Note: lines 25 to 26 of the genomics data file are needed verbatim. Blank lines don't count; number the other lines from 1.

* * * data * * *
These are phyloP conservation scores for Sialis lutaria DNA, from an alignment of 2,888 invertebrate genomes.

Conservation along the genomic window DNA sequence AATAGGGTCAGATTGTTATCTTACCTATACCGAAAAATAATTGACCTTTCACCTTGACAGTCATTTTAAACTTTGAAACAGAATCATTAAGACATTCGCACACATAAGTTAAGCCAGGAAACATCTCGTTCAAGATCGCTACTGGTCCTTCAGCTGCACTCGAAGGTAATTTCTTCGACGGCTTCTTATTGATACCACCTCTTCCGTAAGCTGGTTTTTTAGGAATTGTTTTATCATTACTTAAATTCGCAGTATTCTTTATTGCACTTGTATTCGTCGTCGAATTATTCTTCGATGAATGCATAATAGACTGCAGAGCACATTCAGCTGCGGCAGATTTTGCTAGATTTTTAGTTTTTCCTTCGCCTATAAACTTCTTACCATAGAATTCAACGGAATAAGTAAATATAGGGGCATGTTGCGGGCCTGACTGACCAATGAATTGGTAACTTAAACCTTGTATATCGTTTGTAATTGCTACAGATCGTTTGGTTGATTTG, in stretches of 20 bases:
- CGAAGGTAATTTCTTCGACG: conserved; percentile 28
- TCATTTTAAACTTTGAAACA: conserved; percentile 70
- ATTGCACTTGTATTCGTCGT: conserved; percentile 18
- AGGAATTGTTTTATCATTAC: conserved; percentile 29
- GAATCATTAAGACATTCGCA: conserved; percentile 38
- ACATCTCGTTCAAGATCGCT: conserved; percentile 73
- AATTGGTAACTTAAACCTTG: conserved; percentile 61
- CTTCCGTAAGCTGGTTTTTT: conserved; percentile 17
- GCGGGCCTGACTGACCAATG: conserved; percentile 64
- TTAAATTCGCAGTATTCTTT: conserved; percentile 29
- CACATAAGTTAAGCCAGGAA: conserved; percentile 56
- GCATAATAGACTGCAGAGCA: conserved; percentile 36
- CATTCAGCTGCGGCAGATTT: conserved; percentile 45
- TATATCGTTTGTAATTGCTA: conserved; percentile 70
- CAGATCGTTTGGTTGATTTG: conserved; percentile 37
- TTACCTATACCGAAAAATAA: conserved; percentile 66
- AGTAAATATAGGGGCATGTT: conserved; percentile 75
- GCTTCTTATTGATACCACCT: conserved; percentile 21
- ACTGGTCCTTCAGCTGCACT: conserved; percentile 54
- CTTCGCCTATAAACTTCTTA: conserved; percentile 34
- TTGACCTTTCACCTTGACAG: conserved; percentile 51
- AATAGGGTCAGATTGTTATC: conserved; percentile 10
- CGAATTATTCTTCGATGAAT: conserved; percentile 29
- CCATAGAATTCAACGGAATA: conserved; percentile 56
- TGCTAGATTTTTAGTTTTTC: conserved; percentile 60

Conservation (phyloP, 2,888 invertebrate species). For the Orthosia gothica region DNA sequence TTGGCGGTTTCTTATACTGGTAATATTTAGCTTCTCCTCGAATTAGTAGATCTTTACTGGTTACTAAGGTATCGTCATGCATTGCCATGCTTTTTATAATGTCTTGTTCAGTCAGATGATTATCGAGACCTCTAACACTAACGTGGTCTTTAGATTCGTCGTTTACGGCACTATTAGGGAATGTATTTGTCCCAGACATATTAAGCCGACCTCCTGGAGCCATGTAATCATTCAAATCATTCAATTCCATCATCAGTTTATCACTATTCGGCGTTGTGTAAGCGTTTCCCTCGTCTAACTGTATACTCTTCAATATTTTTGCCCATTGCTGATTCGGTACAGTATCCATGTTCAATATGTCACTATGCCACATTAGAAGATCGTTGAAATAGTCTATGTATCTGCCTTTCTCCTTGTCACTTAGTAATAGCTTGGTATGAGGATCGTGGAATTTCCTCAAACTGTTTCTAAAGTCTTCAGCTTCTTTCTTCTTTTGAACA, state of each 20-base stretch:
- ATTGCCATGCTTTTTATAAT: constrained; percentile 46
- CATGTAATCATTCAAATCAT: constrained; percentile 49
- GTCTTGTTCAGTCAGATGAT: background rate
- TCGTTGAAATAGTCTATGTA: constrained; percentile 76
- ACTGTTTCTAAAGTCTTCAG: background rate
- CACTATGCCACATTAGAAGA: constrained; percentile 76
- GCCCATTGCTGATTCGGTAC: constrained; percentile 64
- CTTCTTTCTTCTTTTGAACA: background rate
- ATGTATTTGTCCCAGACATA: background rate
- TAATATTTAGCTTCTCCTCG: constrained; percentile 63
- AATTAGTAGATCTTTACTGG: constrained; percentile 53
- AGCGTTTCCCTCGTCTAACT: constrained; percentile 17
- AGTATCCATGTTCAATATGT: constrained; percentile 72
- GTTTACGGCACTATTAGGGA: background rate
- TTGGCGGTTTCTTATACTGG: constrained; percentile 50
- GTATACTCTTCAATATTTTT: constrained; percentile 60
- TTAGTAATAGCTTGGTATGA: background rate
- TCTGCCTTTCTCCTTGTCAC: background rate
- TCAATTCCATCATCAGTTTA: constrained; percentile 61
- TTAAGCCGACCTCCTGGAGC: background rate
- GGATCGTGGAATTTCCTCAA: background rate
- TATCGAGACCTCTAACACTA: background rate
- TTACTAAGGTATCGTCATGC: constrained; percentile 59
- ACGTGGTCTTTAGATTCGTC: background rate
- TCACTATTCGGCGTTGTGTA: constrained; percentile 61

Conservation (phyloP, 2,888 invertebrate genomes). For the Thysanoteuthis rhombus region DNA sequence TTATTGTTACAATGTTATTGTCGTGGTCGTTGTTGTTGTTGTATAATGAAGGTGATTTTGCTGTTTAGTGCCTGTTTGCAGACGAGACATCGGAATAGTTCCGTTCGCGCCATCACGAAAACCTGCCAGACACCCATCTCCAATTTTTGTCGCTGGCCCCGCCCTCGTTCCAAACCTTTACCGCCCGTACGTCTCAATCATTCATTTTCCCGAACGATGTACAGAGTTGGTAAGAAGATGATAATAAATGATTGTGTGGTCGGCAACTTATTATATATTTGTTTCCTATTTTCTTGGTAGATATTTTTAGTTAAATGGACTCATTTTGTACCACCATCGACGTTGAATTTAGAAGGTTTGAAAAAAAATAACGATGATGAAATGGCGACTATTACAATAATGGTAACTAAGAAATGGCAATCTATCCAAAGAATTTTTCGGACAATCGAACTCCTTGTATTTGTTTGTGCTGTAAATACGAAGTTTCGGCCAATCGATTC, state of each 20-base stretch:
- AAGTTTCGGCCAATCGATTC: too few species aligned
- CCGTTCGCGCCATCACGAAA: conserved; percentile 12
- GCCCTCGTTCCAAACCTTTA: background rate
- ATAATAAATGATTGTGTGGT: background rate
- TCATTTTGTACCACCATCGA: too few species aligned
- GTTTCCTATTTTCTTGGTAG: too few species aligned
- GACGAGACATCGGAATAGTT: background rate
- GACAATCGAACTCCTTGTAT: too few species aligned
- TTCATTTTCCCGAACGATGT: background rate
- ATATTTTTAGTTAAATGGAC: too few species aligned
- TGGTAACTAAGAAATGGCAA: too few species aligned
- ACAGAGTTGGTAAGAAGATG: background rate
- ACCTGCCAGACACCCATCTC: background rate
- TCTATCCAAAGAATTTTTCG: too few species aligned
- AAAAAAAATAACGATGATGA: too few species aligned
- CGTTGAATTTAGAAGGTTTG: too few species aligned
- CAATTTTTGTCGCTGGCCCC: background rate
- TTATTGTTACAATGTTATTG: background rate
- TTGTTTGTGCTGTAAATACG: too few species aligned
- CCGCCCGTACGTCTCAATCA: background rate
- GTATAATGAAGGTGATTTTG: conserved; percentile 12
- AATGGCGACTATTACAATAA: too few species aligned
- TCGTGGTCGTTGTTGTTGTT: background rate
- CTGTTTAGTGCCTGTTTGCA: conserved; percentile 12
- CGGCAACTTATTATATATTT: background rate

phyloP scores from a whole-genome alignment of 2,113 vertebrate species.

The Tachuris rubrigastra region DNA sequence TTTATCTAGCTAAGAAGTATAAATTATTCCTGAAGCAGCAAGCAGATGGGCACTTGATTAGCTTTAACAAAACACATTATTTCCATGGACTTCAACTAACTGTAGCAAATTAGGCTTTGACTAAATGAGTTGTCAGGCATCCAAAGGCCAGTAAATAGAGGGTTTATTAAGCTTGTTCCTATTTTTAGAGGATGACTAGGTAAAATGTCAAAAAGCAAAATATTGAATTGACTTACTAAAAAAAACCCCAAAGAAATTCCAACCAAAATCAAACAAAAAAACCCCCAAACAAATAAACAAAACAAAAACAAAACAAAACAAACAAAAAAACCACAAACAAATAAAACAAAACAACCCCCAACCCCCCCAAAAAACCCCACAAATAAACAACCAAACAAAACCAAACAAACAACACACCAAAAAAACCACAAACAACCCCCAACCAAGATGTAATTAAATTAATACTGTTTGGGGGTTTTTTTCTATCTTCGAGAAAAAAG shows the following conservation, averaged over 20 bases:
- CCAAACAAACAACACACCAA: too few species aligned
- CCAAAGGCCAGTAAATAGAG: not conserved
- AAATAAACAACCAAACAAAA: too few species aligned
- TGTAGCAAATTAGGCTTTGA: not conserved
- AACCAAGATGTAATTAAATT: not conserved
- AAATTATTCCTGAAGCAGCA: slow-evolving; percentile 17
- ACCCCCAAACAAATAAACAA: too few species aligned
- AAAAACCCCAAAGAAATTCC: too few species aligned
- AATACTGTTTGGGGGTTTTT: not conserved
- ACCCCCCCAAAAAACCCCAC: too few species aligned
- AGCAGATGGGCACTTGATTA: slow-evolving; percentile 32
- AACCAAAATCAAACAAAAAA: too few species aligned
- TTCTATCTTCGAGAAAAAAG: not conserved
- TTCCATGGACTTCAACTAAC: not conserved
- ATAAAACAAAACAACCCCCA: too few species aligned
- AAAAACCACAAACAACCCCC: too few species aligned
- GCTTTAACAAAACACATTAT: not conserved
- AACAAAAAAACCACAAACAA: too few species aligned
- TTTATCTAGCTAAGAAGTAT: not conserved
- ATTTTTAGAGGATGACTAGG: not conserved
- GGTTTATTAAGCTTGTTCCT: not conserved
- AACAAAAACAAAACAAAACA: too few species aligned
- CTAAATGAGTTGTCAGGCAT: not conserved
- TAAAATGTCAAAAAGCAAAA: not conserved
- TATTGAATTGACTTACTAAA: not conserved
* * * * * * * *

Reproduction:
- CGAATTATTCTTCGATGAAT: conserved; percentile 29
- CCATAGAATTCAACGGAATA: conserved; percentile 56